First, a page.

States and widening shortage of teachers


THE alarming shortfall of qualified teachers in public primary and secondary schools across the country was highlighted recently by the Nigerian Union of Teachers, which also bemoaned the failure of state governments to correct the anomaly. The NUT National President, Titus Amba, lamented that teachers leaving the service in many states were not being replaced, while the quality of teaching was fast declining. This calls for urgent and creative action by the state governments to lay a solid foundation for national development by giving priority to the education system.

Amba’s alarm is not new. Over the years, various stakeholders have complained of both the acute shortage of instructors and the quality of those in service.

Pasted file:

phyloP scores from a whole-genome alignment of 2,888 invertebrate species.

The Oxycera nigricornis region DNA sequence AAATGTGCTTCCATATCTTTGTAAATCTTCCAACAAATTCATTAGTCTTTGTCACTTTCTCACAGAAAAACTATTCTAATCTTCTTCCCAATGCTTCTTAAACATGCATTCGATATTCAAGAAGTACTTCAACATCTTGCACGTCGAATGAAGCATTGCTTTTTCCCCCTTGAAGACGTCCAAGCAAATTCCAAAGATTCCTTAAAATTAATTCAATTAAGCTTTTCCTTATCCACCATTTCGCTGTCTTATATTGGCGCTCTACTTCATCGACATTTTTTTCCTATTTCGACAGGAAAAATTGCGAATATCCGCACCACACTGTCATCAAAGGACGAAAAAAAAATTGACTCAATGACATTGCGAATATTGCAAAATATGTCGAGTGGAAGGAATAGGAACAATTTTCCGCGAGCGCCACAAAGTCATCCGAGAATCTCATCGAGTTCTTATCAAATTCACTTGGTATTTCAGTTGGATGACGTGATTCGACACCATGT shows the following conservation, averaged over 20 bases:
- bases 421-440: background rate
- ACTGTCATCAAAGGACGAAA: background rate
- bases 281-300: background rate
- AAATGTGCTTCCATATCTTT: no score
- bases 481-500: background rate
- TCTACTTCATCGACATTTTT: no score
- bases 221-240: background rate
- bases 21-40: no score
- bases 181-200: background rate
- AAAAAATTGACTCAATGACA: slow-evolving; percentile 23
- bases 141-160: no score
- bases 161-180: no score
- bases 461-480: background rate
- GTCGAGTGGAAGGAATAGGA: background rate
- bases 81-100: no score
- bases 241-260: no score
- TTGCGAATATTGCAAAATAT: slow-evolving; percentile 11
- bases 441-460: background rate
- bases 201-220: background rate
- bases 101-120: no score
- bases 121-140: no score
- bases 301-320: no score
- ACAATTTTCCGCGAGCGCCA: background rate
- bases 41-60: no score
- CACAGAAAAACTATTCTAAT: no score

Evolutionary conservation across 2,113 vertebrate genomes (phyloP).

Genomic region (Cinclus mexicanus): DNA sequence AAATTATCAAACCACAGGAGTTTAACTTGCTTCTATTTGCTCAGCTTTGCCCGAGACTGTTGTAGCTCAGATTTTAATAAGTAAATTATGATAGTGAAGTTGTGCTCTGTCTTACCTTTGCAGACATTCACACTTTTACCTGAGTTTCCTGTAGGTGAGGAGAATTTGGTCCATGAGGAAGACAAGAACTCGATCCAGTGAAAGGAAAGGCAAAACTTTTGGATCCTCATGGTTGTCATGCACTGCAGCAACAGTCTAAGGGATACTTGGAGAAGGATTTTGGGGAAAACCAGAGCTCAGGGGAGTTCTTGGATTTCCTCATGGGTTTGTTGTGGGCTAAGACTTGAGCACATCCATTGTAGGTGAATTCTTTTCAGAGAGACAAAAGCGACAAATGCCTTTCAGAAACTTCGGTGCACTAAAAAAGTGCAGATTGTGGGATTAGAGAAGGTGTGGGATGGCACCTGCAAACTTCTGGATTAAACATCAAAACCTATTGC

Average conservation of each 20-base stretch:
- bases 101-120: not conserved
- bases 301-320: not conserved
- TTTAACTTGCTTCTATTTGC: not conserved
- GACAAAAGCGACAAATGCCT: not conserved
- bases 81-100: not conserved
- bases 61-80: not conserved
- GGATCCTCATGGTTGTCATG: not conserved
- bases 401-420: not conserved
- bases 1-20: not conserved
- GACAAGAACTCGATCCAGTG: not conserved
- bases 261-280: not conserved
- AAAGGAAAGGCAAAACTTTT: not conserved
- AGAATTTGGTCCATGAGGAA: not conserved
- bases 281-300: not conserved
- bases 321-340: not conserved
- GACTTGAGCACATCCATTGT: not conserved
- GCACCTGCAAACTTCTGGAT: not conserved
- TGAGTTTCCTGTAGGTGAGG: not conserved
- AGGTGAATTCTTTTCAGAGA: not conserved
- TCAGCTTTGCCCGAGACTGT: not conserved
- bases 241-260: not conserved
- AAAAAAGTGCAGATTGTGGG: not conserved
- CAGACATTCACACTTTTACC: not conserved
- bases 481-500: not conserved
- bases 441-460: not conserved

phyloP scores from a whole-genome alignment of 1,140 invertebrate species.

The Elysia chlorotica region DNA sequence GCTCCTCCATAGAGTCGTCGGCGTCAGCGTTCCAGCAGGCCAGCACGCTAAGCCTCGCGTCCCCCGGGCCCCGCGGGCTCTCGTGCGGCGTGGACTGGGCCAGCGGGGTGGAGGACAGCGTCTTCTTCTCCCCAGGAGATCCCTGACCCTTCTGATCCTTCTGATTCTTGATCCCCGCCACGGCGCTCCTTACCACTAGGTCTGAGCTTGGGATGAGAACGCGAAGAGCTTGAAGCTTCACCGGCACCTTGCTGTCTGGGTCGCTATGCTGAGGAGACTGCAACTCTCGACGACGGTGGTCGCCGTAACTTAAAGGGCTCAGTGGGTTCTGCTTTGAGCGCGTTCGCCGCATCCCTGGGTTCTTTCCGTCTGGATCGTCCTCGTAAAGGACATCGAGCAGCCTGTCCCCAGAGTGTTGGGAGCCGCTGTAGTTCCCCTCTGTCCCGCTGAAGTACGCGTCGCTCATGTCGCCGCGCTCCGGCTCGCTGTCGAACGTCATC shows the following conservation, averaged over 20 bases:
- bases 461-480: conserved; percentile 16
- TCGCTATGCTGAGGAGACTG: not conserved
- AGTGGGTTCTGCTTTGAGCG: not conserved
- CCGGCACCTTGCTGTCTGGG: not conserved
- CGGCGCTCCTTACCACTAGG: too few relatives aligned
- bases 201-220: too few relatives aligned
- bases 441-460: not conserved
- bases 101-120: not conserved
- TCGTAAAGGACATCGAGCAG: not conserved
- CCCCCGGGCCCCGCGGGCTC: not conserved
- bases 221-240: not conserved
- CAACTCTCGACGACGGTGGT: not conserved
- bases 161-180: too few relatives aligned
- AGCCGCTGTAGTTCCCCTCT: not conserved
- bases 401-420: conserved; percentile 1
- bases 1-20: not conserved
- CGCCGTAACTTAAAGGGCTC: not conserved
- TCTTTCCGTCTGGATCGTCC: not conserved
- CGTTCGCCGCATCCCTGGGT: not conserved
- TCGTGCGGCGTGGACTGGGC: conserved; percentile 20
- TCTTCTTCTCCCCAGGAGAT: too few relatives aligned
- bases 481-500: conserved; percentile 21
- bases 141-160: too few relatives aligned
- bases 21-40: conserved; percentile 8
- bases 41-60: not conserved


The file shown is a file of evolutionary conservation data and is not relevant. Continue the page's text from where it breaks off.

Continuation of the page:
The Universal Basic Education Commission revealed on its website that Nigeria had 47 million students, 171,027 schools, and 1.68 million teachers. Its 2022 National Personnel Audit breakdown showed that there were 354,651 teachers for 7.2 million students in pre-primary schools; 915,593 teachers for 32 million students in primary schools; and 416,291 teachers for eight million students in junior secondary schools. The number of registered teachers on the Teachers Registration Council of Nigeria database by 2023 was 2.3 million.

A report by The PUNCH said that Ogun, Osun, Ondo, Rivers, Kwara, Gombe, and Katsina states were plagued by the shortage of teachers in public schools. In Ogun, 1,500 teachers recently retired without being replaced, while drastic shortfalls were also witnessed in rural and semi-urban areas in Kwara, Osun, Ondo, and Lagos states despite recruitment efforts.